The current global-warming case before the Supreme Court is really a matter of whether the US Environmental Protection Agency is obligated to consider regulating greenhouse gas emissions and not a matter of how the EPA should regulate those emissions or even whether the EPA should regulate those emissions. In a Supreme Court oral hearing on this case, Massachusetts et al. v. Environmental Protection Agency et al., No. 05-1120, James Milkey, Mass. Assistant Attorney General, argued(pages 3-4),

EPA's principle (sic) grounds was that it lacked authority over the emissions of the four substances at issue, even if they, in fact, endanger public health and welfare . . .

We are not asking the Court to pass judgment on the science of climate change or order EPA to set emission standards. We simply want EPA to visit the rulemaking petition based upon permissible considerations.

Also, Dean wrote,

They [lawyers] know their desired outcome at the outset, so they gather arguments to support it. While it would be unethical for scientists reporting on their work to omit findings that don’t fit their hypotheses, lawyers are under no compunction (sic) to introduce evidence that hurts their cases; that’s the other side’s job.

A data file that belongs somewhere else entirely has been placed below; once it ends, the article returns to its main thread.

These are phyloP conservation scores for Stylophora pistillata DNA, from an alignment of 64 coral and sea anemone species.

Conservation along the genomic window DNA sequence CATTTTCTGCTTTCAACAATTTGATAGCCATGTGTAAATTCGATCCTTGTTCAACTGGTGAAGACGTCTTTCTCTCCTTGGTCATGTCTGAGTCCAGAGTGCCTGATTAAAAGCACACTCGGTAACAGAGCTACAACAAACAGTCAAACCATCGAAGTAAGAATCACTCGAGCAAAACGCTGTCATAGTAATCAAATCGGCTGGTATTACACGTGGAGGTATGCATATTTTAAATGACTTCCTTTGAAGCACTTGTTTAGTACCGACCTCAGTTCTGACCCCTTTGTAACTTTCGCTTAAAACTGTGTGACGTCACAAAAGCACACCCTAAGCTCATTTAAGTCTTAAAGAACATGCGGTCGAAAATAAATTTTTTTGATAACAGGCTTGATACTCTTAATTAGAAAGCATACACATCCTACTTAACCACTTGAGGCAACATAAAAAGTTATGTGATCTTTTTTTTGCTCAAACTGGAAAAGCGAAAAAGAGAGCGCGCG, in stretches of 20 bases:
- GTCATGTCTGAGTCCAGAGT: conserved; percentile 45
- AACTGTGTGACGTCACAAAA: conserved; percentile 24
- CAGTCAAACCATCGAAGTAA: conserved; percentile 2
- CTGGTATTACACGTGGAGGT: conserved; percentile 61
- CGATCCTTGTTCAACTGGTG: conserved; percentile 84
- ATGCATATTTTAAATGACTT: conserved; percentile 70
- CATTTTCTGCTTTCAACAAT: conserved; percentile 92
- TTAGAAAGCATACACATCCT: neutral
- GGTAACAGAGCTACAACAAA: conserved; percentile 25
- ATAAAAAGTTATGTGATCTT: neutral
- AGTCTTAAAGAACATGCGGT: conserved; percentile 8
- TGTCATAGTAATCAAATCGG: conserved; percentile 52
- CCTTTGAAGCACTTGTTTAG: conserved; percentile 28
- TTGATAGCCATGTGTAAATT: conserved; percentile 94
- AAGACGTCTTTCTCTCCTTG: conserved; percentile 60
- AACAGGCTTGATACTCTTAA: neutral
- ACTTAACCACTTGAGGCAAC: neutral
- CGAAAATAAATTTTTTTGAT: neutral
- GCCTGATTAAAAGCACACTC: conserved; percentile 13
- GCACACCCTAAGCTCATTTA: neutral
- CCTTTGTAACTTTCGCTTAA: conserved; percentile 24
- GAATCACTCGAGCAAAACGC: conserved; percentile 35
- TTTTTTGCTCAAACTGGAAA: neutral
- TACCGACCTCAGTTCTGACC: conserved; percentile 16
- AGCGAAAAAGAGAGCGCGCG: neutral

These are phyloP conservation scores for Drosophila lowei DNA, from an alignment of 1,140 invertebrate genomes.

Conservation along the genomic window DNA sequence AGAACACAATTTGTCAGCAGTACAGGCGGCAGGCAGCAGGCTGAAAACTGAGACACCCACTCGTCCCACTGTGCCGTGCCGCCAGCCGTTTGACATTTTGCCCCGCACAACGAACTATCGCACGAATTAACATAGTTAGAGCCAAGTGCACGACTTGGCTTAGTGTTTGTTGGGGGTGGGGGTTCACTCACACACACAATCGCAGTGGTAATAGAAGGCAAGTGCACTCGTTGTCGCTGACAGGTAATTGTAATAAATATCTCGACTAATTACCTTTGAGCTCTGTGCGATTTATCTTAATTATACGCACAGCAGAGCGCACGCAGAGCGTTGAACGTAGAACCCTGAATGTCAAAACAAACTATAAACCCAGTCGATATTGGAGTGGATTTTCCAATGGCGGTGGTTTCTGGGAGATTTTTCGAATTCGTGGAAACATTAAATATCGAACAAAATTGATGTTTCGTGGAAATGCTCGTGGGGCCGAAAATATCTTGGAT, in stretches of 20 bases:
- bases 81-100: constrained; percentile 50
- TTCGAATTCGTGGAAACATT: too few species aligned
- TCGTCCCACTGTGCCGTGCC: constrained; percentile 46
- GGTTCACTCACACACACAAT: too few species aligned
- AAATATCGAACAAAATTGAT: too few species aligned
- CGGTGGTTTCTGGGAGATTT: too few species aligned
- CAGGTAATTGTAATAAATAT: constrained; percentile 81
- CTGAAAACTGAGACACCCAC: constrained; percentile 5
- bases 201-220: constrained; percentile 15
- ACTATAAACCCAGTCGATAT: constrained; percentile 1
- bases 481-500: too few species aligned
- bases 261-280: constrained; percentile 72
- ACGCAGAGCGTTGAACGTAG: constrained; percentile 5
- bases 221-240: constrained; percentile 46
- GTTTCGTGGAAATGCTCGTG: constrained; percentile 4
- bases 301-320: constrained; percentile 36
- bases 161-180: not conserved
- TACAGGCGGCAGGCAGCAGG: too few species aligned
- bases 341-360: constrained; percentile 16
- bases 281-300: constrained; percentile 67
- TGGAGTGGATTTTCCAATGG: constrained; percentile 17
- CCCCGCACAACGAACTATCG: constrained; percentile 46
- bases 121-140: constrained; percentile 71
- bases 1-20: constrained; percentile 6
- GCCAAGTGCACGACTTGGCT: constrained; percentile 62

That is not entirely true -- in criminal trials, prosecutors are obligated to reveal evidence that would tend to exculpate the defendant.



Wednesday, December 06, 2006

Judge Jones the megalomaniac

megalomania: "a delusional mental disorder that is marked by infantile feelings of personal omnipotence and grandeur." -- Merriam-Webster online dictionary

Roddy Bullock said on The ID Report blog,

All judges face difficult decisions, and all judges make bad decisions. But the aftermath of the Dover litigation has shown that in this case it seems U.S. District Court Judge John E. Jones, III found a chance to push the limits of judicial restraint for a once-in-a-lifetime chance at history-making. Like a present day Clarence Darrow, he recognized the chance for media-driven immortality—the lights, the cameras, the high-powered attorneys, even Charles Darwin’s great-great-grandson was at his trial. Dispensing with subtlety or nuance, in the opinion of Kitzmiller v. Dover Area School District Judge Jones seemed determined to single-handedly win the culture war based on a set of facts suitable only for a skirmish. Knowing his scolding of a few religious folk would make him a darling to those he clearly holds in higher esteem, he took great delight in detailing the “breathtaking inanity” of the local school board. If only he had stopped there he might have retained some judicial dignity; but he felt it necessary to hold as a legal ruling that intelligent design is not science, and lifted word-for-word portions of the ACLU briefs to prove it.